Small Success Thursday: Silence and Words

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Small Success Thursday

This week I was lectured by a professional over the phone. I happened to be in the same field but the person felt quite sure I should only listen. I disciplined myself to do so. I didn’t agree with a lot said, but I did feel a sudden surge of sympathy for my teenagers who put up with my lecturing when they don’t agree. How hard it is to listen all the time, none of us love that unless we love the person we are listening too, or the subject we’re learning about. Yet I know I demand so often of my own children, that they listen listen listen while I talk talk talk. God is in the whispering, which I can’t hear when I’ve got my own agenda to advance.

So when my daughter called home and said she was sick, I heard it. When my son looked dejected because he’d run poorly, and lost his iphone, I didn’t lose it. When my three year old began to get screechy, I looked at the clock and realized, she needed to eat. These were moments which absent the grace of listening, would have been power struggles or moments of great frustration for them and me. I know it, because I know I’ve been that person over the phone in real life to my own children when allowed to give full reign to my mouth on a given topic.

Thankfully, God isn’t interested only in silence from me. He knows I’d explode without words.

This school year, the kids would take the school bus. To ease their nervousness about a new school and new routine, I sang to them the first day, just stupid songs, anything I could remember from camp in sixth grade. Mercifully, no one driving by or taking a morning walk complained about the yowling and demanded I be put out of their misery for brutalizing such classics as the Wheels on the Bus, Bear Hunt, On Top of Spaghetti and There Was an Old Woman. What I didn’t know, was I’d started a tradition. The next day, they wanted the same songs while we waited for the bus. Now each have favorites they request. And in that moment, they listen. It is like bedtime stories at night. They stop. They listen. What I have to remember, is all the rest of the time, is my time to stop and listen.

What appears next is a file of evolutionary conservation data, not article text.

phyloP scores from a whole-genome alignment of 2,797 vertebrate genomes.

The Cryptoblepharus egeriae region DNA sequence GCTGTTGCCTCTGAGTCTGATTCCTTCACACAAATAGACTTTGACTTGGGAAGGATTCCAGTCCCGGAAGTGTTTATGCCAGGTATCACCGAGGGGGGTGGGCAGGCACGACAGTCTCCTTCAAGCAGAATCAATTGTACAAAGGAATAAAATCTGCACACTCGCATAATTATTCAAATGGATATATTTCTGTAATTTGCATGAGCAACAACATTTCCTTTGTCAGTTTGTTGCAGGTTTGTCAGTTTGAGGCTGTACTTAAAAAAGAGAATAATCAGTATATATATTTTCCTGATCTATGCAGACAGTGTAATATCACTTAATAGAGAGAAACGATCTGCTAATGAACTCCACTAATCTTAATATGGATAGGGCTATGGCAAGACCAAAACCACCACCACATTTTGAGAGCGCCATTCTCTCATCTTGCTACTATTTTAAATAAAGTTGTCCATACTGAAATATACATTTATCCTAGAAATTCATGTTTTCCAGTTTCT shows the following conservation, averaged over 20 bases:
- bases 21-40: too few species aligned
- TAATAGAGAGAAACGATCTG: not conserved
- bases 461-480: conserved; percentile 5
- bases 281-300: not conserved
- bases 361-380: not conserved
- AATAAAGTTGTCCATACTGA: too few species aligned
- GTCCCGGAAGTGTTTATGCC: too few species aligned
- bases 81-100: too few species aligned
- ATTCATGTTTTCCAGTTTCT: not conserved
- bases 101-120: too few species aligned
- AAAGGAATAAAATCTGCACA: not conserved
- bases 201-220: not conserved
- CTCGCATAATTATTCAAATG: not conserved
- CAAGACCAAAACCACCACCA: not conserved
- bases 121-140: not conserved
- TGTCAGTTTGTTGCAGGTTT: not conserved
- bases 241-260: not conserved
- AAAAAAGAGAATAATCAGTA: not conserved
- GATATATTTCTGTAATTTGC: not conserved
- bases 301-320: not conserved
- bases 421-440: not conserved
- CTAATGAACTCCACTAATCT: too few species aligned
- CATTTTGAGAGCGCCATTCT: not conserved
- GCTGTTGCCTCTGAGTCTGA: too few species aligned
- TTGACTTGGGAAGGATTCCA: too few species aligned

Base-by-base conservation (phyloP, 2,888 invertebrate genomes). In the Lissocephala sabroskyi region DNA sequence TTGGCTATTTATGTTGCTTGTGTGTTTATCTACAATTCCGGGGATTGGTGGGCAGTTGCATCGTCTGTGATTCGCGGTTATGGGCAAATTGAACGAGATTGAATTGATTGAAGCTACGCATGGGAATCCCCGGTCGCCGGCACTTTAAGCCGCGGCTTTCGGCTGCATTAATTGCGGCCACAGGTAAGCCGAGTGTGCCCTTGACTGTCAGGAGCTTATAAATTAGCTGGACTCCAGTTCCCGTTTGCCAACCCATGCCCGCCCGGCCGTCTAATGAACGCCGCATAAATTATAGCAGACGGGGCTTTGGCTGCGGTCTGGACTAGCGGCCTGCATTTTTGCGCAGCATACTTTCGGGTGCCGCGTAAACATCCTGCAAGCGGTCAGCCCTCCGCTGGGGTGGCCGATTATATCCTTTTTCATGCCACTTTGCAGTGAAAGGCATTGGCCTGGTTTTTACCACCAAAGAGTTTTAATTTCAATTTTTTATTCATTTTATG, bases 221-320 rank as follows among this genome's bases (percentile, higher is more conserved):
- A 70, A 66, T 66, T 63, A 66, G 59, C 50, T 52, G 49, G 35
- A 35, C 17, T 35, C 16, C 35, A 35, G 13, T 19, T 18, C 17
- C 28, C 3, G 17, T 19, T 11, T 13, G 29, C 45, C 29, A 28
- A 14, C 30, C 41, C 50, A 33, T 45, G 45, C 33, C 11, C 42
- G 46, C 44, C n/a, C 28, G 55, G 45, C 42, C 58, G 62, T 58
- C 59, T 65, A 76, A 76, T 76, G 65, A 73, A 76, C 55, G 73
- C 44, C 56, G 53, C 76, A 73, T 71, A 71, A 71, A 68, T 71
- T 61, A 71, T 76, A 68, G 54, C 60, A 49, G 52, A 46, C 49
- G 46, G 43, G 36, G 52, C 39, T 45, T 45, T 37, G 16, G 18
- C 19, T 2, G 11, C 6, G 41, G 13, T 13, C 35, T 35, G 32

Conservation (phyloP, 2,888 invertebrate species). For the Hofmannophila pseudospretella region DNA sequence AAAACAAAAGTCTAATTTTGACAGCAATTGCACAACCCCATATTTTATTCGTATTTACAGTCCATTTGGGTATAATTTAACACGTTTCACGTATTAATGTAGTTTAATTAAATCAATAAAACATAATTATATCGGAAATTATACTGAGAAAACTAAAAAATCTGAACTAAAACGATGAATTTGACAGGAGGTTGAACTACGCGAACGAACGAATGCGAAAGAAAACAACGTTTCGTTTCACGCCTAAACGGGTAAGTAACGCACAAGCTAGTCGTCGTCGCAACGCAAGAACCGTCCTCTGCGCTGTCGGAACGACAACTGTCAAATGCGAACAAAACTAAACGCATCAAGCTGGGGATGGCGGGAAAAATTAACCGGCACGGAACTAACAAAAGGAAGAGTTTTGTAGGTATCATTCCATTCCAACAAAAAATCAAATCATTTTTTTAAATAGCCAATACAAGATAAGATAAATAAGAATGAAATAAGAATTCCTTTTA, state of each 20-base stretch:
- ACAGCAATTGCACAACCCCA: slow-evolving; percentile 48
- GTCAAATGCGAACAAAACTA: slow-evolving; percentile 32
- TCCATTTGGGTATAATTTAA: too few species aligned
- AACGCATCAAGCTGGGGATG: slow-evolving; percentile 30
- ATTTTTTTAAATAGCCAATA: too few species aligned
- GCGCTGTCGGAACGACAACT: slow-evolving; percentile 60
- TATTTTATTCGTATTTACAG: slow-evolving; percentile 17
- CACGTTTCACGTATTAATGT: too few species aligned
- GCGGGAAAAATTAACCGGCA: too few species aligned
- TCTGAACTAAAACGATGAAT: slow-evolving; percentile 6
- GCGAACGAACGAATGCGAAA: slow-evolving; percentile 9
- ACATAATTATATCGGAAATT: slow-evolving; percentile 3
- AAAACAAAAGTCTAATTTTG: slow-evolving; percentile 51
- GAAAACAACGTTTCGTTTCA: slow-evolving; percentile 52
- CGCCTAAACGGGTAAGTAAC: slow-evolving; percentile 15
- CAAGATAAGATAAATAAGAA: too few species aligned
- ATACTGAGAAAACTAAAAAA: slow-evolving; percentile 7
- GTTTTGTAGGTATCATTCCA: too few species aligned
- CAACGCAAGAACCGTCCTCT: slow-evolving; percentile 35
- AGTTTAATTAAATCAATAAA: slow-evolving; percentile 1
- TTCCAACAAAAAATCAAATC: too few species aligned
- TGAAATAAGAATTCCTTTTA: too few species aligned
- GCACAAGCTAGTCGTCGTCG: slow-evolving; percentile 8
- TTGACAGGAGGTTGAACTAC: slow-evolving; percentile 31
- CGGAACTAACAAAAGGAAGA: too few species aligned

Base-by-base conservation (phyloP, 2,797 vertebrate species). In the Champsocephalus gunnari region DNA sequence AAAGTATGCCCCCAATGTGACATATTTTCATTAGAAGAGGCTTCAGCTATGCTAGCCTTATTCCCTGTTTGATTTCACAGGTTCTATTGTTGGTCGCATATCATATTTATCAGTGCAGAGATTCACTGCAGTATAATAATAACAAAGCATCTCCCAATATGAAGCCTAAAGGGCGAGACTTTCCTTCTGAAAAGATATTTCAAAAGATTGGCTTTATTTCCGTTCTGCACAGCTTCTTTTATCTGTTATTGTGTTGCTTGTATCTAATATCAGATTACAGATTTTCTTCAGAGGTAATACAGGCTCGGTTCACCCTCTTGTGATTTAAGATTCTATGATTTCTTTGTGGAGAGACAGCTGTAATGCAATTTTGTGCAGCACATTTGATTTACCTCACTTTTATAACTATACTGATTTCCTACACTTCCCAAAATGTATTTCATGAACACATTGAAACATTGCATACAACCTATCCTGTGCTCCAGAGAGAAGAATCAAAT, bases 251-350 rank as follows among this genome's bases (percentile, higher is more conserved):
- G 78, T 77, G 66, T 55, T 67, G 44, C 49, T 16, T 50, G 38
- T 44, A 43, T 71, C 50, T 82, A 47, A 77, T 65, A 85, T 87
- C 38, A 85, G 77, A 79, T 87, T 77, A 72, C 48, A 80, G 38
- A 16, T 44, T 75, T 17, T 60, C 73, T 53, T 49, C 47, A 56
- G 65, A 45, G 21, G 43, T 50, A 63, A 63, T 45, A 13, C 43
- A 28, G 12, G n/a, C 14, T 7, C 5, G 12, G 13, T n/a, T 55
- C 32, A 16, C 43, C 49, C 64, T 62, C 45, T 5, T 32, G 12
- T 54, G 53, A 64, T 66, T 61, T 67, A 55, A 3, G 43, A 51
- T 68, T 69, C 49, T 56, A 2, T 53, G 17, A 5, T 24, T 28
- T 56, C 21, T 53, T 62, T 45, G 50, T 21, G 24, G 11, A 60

Every time I remember which time it is, and what I should be doing, it is a small success.

This week’s small successes include:

1) continuing the runner’s club with two of my girls.
2) cooking home cooked meals when it was really tempting to punt and order pizza.
3) having a screen free day Sunday with my family. It was a real Sunday, and though we did lots –painted the outside trim, folded clothes, made dinner, played games, cleaned the house a bit, it felt…stiller, less stressful, as if the whole day were a mass.

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Copyright 2014, Sherry Antonetti

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About Author

Sherry Antonetti is a mother of ten children, published author of The Book of Helen and a freelance writer of humor and family life columns. You can read additional pieces from her blog, http://sherryantonettiwrites.blogspot.com.

4 Comments

  1. That Listening is so hard. I am trying hard to work on that with my 14 YO. But when I notice that he forgot some important papers I had asked him if he had packed up the night before, I was furious that he had blown me off. Good luck.

    • That happens to me with my 15 year old ALL the time. It’s maddening. What I keep trying (and don’t always succeed in doing) is to remind him, I’m an ally. I only tell him to do this because I have the wisdom of past experience both with my own disorganization, and with his. It doesn’t always work, but I’ve taken to leaving little post-its. DON’T FORGET to…blah blah blah. I add a smiley face. It allows me to remind without lecturing. I put them in different prominent spots. The bathroom mirror. His pillow. On top of his Kindle. On the front of his bedroom door. On the wall. It makes it funny and it helps him pay attention. (Sometimes).

    • The refrain in my house (all my kids will tell you): “It’s not done if it isn’t packed!”
      They eventually get it. Some kids take longer than others.

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